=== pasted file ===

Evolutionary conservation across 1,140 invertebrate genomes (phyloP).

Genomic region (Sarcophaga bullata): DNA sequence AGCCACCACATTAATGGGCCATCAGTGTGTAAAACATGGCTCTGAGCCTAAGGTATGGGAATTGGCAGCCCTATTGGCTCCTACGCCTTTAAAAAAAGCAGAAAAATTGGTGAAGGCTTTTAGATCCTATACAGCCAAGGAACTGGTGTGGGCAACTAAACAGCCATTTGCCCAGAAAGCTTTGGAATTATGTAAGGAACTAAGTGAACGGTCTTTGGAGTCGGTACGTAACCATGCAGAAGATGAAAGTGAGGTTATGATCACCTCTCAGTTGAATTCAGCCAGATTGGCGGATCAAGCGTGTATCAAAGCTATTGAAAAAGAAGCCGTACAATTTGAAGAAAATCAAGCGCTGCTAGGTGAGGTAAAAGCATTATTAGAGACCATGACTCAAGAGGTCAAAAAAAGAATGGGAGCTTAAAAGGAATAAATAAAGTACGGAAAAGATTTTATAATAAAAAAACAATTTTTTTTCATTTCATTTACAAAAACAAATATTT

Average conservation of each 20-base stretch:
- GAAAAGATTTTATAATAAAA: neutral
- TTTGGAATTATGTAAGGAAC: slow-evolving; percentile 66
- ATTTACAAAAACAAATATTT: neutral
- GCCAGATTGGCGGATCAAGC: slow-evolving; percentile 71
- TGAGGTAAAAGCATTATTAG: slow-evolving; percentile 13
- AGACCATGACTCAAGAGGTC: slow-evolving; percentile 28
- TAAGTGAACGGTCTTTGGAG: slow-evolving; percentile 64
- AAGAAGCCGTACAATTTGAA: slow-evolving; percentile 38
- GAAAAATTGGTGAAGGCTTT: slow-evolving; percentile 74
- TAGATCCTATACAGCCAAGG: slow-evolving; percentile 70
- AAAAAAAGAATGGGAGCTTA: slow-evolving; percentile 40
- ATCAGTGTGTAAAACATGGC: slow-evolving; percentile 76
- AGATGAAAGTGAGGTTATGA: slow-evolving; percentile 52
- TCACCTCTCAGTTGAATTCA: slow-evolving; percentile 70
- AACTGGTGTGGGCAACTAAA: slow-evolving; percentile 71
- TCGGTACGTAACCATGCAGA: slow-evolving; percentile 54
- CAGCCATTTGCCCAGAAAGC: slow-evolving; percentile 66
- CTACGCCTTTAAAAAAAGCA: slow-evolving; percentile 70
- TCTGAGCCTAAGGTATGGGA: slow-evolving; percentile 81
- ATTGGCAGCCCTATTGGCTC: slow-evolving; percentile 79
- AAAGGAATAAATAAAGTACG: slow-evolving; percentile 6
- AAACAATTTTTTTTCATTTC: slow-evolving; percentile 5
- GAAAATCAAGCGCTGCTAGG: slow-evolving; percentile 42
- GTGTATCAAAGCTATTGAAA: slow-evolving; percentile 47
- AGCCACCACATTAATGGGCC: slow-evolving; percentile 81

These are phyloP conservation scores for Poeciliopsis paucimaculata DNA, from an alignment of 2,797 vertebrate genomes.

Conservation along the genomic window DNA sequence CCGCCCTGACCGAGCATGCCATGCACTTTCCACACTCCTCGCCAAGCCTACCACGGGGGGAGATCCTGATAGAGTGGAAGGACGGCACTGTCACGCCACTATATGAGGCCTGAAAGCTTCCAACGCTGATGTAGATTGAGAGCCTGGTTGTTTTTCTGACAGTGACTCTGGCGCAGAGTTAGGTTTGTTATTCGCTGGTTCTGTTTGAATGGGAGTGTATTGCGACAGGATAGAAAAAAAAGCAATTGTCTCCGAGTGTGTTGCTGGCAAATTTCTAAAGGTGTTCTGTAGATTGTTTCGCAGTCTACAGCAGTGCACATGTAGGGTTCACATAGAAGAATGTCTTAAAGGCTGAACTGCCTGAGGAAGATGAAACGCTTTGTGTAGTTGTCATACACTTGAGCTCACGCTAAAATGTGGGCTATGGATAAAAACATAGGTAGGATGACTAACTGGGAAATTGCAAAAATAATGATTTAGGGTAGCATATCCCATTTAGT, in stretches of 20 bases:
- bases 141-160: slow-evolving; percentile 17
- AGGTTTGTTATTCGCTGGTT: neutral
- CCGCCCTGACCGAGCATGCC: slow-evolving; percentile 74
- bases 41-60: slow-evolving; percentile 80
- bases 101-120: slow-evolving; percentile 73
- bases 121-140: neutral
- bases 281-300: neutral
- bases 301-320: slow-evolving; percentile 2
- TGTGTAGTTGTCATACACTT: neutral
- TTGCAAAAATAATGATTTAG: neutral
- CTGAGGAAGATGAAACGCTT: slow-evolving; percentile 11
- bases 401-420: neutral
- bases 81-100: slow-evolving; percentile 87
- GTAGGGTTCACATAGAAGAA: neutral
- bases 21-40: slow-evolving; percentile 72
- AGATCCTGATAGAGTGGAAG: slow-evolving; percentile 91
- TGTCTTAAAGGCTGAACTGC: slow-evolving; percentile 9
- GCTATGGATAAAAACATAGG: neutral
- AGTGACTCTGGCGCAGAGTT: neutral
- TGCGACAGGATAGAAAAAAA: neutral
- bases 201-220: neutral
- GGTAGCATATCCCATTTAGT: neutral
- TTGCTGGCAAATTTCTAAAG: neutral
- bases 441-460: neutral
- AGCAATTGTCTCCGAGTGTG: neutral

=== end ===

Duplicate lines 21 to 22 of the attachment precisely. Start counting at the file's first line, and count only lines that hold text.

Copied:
- CTACGCCTTTAAAAAAAGCA: slow-evolving; percentile 70
- TCTGAGCCTAAGGTATGGGA: slow-evolving; percentile 81